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  • Five weeks into the NFL season, all five QBs selected in the first round of the 2018 NFL draft have seen playing time—and four earned wins last week as their respective team’s starter. What do we know from their performances so far this season? Plus, more on LeSean McCoy, Ronnie Stanley, Derwin James and a phrase that’s become the scourge on our society.
By Andy Benoit
October 10, 2018

In Week 5, starting rookie quarterbacks went 4-0—something the NFL has never before seen. The headline is better than the text, though. Those four winning rookie QBs averaged a modest 198 yards passing, and the previous week the rookie starters went winless—a subtle reminder that quarterback development is a long-term process.

But that doesn’t stop us from diving deep into what the short-term has shown so far. Here’s an overview of the rookie QBs, ranked 1–5 in terms of how their rookie seasons project to look at the end of 2018.

1. Baker Mayfield

The Good: Since he’s taken over, the Browns’ offense has hummed in ways previously unseen in the Hue Jackson era. Jackson trusts his new quarterback more than Cleveland’s previous signal callers, and we’re finally seeing some of the creative offensive designs that earned him this job.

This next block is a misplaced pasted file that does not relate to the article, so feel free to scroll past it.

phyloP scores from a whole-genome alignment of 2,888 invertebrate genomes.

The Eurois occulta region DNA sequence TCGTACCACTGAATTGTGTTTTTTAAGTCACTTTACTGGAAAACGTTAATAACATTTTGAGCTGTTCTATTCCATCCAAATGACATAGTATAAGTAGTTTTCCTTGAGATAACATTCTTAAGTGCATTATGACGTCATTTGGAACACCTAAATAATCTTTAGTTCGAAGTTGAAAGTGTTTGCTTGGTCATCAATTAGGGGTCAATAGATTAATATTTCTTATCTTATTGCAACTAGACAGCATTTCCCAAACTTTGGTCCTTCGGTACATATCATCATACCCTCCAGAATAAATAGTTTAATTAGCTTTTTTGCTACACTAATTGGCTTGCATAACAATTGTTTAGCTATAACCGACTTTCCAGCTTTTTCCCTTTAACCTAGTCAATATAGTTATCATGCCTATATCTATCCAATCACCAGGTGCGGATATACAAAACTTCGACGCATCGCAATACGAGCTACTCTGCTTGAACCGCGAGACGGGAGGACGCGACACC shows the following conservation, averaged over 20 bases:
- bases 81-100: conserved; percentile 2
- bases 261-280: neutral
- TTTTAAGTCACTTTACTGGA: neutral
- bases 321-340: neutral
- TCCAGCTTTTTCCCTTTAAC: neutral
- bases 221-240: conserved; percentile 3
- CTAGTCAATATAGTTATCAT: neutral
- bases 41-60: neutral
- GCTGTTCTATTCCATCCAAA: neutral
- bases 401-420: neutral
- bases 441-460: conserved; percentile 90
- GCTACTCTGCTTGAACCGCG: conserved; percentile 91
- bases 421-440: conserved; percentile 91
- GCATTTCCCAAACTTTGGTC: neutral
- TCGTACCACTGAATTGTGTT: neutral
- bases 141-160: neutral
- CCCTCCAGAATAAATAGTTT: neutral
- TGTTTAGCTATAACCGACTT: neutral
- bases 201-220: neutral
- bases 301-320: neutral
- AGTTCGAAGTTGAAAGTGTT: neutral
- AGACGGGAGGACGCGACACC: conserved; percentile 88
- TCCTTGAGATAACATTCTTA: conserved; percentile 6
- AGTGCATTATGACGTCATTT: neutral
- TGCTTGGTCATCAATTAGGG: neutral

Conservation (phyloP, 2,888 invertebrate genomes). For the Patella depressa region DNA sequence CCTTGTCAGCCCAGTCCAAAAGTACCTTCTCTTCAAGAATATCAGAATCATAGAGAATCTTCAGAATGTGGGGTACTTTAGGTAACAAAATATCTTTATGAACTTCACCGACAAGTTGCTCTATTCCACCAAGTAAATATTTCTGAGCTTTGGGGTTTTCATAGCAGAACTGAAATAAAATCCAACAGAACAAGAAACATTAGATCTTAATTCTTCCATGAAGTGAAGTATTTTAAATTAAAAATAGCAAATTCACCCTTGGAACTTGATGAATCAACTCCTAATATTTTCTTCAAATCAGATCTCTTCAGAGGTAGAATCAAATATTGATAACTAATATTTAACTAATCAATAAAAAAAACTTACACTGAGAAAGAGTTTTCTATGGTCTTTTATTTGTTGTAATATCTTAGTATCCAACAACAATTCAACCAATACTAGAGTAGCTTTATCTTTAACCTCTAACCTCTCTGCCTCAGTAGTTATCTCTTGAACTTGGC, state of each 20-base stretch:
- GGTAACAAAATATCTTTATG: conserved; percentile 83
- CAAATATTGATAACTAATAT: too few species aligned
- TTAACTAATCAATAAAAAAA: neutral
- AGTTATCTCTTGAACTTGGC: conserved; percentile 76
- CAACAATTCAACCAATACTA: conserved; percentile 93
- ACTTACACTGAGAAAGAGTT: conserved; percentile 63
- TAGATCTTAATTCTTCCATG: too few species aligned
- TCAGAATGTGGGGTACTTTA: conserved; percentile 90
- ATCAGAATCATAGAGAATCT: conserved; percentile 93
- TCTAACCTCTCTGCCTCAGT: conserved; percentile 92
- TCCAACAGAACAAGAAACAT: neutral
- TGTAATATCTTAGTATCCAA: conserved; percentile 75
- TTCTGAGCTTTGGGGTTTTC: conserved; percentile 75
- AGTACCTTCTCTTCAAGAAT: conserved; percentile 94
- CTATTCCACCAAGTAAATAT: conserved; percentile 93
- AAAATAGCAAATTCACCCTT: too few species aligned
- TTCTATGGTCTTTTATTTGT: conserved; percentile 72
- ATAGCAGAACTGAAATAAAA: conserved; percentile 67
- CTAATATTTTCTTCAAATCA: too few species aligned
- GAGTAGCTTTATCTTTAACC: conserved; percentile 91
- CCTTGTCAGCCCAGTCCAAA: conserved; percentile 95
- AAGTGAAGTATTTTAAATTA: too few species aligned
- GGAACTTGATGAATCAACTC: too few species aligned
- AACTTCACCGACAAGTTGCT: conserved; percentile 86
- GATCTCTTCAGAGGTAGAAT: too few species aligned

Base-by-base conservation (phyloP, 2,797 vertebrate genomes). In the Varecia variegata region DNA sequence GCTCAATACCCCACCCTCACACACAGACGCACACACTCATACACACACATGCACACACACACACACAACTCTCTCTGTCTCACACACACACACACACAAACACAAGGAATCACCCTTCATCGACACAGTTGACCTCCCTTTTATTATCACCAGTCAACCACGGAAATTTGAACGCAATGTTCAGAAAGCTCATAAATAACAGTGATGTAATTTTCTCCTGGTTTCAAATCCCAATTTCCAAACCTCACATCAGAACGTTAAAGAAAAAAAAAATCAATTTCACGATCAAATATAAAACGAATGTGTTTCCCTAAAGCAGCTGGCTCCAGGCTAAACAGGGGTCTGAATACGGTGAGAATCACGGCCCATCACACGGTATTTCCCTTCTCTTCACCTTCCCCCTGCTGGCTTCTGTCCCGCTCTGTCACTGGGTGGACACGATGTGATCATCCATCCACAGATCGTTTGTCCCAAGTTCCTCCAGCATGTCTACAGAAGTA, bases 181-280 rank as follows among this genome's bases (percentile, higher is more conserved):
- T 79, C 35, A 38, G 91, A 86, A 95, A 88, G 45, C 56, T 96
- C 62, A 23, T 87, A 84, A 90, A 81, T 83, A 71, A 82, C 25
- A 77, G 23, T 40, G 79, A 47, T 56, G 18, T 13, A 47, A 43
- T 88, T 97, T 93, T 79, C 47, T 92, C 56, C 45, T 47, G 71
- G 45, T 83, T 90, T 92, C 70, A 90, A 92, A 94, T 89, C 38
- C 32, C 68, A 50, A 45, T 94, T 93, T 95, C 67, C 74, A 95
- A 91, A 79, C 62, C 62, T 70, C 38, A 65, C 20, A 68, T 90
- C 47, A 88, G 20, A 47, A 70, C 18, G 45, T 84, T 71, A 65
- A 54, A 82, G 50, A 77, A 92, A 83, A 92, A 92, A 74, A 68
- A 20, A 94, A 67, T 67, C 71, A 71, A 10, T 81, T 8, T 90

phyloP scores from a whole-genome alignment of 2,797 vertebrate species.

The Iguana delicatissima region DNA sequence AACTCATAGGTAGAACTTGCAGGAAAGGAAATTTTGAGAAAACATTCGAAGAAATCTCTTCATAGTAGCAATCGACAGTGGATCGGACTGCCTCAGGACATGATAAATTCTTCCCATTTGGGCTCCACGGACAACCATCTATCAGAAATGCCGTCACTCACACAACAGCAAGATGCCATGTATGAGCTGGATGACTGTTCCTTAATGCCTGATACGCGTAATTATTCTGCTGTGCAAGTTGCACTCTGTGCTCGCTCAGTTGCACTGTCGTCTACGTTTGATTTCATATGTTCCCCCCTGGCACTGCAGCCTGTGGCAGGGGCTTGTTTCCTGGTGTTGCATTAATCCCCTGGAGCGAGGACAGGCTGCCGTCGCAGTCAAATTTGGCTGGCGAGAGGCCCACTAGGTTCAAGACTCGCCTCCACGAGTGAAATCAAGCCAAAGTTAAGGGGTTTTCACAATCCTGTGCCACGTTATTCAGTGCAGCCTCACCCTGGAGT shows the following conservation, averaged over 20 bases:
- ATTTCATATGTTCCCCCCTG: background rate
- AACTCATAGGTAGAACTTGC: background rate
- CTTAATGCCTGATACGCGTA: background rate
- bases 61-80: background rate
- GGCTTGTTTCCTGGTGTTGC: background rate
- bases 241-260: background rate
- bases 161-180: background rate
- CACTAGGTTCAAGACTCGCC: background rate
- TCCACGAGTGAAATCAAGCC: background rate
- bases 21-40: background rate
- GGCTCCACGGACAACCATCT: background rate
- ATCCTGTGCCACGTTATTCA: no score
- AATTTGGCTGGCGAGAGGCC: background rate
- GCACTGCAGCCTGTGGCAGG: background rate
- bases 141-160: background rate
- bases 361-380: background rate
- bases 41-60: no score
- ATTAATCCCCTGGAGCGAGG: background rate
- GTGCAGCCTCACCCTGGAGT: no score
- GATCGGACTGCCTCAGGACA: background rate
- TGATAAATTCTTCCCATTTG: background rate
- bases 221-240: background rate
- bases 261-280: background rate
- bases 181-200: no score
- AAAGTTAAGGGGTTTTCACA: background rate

Mayfield is very decisive and works through progressions with purpose. When those progressions call for a seam ball, his decisiveness becomes lethal, as he throws with a great blend of touch and velocity. Mayfield has also shown some second reaction ability when plays don’t work.

The Bad: Like almost any rookie, Mayfield’s sense of timing is sometimes unnoticed, and he can be late to recognize when he must work his backside reads. His accuracy is good, but—as he alluded to after Browns receivers had several drops at Oakland—it could be more precise.